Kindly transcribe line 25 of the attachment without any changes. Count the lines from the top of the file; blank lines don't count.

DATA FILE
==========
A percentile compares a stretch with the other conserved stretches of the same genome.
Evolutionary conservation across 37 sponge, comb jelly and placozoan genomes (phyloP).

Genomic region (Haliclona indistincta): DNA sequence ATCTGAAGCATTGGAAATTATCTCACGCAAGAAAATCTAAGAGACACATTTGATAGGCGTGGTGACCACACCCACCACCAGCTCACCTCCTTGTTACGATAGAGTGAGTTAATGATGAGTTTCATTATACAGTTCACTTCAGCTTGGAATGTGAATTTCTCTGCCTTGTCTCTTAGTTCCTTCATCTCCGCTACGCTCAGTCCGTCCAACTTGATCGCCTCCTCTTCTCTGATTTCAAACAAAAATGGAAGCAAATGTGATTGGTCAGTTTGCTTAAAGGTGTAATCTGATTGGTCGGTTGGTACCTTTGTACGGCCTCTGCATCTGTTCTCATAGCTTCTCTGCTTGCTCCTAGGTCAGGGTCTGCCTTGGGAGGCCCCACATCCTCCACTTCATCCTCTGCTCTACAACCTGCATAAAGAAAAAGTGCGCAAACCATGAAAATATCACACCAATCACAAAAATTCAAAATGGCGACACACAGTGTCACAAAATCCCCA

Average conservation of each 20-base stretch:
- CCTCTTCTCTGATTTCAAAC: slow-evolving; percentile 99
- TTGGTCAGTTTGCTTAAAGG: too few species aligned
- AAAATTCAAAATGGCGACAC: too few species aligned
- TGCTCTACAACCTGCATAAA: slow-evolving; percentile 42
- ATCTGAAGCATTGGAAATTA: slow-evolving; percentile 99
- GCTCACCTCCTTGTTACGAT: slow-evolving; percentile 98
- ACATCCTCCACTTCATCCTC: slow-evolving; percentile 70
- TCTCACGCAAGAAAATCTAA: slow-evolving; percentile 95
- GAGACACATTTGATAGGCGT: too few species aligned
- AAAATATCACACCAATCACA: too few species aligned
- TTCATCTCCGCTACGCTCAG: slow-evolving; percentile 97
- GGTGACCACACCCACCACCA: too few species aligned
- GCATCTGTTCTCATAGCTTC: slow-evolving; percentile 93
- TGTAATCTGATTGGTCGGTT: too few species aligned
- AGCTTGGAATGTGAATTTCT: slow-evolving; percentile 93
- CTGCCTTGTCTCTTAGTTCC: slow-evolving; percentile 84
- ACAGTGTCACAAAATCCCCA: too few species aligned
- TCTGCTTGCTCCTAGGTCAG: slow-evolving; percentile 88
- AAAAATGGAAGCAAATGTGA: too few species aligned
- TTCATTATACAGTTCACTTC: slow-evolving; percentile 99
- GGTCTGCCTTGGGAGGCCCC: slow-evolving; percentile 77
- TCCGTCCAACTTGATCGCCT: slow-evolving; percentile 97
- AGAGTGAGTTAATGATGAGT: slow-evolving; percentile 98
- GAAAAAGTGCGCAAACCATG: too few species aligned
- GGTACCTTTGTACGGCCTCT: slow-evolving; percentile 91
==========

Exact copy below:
- GGTCTGCCTTGGGAGGCCCC: slow-evolving; percentile 77